The present chapter aims to impart some knowledge on both the meaning and the emergence of the term Black British. The definition will also include social and political connotations. In the context of Black British identity constructions, further challenges are related to diasporic conflicts, for example making a home away from home, as well as the struggle of “difference” and “otherness”. The importance of the in-between-space in cultural discourses will also be discussed. In cultural contexts “difference” and “otherness” represent a fertile soil for racial discourses, a further predicament Black British identities are confronted with. These quandaries will be examined in the subsequent chapter and applied afterwards to colonial contexts, as they assume a decisive role in the realm of constituting a Black British identity.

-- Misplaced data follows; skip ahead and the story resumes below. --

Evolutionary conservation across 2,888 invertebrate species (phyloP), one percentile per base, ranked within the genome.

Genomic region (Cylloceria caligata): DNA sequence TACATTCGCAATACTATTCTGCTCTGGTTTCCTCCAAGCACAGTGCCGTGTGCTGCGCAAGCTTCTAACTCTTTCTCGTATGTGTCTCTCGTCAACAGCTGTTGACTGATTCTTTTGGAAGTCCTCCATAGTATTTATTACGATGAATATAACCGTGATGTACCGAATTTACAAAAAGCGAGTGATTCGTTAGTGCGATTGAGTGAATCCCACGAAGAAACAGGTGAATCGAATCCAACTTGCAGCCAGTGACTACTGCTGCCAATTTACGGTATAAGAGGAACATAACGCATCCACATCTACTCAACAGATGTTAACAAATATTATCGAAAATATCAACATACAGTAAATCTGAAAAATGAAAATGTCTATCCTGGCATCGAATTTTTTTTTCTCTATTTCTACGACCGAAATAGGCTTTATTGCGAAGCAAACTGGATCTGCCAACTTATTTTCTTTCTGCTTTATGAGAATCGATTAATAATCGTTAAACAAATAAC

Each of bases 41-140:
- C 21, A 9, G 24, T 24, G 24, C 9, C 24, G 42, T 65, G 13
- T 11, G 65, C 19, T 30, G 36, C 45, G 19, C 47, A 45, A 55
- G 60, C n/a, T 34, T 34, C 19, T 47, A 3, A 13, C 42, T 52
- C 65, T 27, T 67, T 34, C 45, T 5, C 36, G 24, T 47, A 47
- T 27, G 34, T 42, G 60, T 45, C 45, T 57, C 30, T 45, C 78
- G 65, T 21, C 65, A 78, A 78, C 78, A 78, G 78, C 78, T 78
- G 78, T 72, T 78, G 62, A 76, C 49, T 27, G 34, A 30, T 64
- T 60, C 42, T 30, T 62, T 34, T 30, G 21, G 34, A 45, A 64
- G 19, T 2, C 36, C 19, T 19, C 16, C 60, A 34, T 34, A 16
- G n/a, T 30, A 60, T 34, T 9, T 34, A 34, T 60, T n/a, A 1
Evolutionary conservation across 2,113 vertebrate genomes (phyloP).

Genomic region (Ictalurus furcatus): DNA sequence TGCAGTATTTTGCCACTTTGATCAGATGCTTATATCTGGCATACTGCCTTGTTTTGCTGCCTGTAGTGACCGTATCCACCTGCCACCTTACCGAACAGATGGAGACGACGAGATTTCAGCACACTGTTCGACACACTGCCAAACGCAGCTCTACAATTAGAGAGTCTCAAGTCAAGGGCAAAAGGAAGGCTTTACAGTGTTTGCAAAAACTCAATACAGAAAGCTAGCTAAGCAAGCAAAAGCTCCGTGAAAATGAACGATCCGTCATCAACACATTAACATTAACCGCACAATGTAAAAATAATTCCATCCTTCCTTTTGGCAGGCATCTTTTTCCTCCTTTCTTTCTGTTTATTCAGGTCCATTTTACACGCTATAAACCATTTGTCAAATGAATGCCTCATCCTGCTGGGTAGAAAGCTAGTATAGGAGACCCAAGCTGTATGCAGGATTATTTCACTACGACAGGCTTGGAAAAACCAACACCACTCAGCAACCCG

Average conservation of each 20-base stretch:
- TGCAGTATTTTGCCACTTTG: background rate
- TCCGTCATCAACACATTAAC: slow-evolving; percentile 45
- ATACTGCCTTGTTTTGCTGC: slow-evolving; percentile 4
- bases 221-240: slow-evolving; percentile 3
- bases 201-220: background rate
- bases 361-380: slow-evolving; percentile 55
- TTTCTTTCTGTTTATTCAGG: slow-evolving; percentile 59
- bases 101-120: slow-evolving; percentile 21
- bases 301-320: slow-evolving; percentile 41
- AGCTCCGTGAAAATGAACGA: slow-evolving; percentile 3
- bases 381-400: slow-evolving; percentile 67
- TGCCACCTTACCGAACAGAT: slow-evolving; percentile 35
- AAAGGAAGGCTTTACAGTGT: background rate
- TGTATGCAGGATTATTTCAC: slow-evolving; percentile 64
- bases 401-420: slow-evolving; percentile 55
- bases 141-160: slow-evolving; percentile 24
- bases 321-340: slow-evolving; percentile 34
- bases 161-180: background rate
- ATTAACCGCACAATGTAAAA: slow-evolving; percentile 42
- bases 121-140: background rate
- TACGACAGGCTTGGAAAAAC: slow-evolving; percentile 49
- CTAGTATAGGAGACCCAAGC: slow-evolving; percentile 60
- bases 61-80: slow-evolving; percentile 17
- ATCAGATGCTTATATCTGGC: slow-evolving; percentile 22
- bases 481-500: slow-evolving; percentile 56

Döring examines Black British identity concepts and foregrounds the following definition:
[...] ‘Black British’ was introduced to speak about people with African, Caribbean and Asian backgrounds, especially South Asian (i.e. Indian, Pakistani and Sri Lankan), but sometimes also includes East Asian, e.g. Chinese. As such, the term is clearly not a marker of ethnic identity nor of cultural belonging. It refers to people of many different ethnicities and diverse cultures, and subsumes them all under the same label ‘black’ only with regard to their shared political position: socially marginalized and often institutionally oppressed.6